# Virtual Short Concept in an Op-Amp

By virtue of the open-loop gain being infinity for an ideal op-amp, the two input terminals are said to be virtually shorted.

Yet, the virtual short concept is only applied to op-amps in negative feedback configuration, and not in case of positive feedback.

Is there any plausible reason for this?

Some insight in this regard would be really helpful.

• Positive feedback tends to cause the pin voltages to diverge. Negative feedback tends to cause the pins voltages to converge. It's not more complex than that. – jonk Oct 25 '18 at 7:42
• Well, what do you mean by convergence and divergence of voltages? – Curiosity Oct 25 '18 at 9:22
• That would require an answer. Something I'm not currently willing to engage. If what I wrote helps, fine. Otherwise, it will have to wait for the time and inclination to write more arrives. – jonk Oct 25 '18 at 9:24
• Possible duplicate of Positive feedback and virtual short in Operational Amplifiers – DavidG25 Nov 16 '18 at 0:40
• Simply put, the output of the op amp is A(V+ - V-). Using an infinite input resistance to the input terminals, derive the output and the voltage at the input terminals. Now, crank A up to infinity and look at the limits. Try for positive and negative feedback. – Scott Seidman Nov 20 '18 at 19:29

Positive feedback does not result in stable, linear operation. In a positive feedback amplifier the output adds to the input, resulting in a larger input, resulting in a larger output. In other words, the output accelerates quickly in 1 direction until it can't anymore. In a circuit the limitation is the power supply and the output of the amplifier will be saturated at/near the power supply voltage.

When the output of the amplifier is saturated at/near the power supply voltage, it is not operating as a linear amplifier. The output voltage can no longer be described as GAIN*INPUT. No matter what the input is, the output is the power supply rail voltage.

The reason why you get a virtual short with negative feedback is because negative feedback stabilizes the op amp in linear operation, and the output voltage can be described as GAIN*INPUT. Since the gain is very high, the input is very small. This is the condition of the virtual short.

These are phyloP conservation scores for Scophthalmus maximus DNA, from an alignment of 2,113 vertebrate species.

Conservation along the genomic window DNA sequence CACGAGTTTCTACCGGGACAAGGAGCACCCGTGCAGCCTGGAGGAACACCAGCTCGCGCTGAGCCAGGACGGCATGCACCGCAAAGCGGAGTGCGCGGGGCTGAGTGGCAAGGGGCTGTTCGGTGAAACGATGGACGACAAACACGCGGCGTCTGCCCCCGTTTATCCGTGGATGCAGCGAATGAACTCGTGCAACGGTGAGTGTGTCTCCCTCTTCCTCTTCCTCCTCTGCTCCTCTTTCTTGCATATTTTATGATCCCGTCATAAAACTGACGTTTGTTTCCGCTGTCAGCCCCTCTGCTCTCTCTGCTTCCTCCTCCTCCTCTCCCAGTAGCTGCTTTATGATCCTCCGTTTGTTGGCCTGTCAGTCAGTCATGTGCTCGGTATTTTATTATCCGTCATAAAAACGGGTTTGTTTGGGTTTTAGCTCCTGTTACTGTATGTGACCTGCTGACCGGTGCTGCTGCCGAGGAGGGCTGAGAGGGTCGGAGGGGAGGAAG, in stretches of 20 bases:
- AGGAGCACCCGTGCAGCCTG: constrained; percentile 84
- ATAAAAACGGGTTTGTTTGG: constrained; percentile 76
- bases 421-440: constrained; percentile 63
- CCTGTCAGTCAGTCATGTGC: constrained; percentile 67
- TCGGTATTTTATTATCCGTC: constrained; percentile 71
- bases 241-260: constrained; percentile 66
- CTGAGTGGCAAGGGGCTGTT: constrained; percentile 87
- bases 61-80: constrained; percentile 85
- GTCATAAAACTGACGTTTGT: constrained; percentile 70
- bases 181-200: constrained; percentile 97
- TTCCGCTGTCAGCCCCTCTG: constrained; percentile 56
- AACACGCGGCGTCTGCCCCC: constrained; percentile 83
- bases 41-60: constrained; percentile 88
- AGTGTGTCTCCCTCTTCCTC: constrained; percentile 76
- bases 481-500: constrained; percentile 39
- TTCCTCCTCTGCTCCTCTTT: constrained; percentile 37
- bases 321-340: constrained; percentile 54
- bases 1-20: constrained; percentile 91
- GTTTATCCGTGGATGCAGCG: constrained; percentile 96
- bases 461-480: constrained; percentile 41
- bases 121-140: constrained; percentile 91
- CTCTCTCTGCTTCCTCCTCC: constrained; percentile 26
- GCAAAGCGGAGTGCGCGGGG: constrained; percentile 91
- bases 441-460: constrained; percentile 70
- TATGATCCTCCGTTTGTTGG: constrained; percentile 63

This is a general explanation, and is overlooking details such as closed-loop vs open-loop gain. Maybe some one else can provide a more detailed answer.

There are a lot of metaphors used to talk about op amps, and none of them should be taken literally, and rarely are they meant to be used in wider contexts.

The metaphor of the virtual short between the inverting and non-inverting pins is just that - a metaphor. That's your plausible reason. The pins aren't actually shorted, so this idea does not carry over to positive-feedback situations.

Another metaphor often used, which is in my opinion slightly better (as talking about things in terms of interconnections like shorts could be mistaken to mean there is actually such a connection, and that it is present in other situations), is that an op amp with negative feed back is 'trying to keep the two input terminals the same'.

In fact, I am just going to say that the virtual short metaphor is flat out incorrect. This makes it seem like a passive effect, and one that would carry over to other situations, when neither is the case. Op amps are still just amplifiers, and all they really do is take the difference of potential between the input terminals and amplifies it to a larger one at the output.

With negative feedback, this amplified difference of potential has the effect of reducing the very input signal being amplified, or rather, the difference between the input terminals, so when the gain is very high, this means the op amp is actively reducing the difference between its two inputs to almost nothing. There is no virtual short, we are just using the amplified output to effect the input, and negative feedback always helps reduce the input.

In positive feedback, the amplified output is going to increase the difference of potential at the input, which makes the output even larger, which makes the input even larger, and in a magic ideal op amp, everything diverges to $$\\infty\$$ .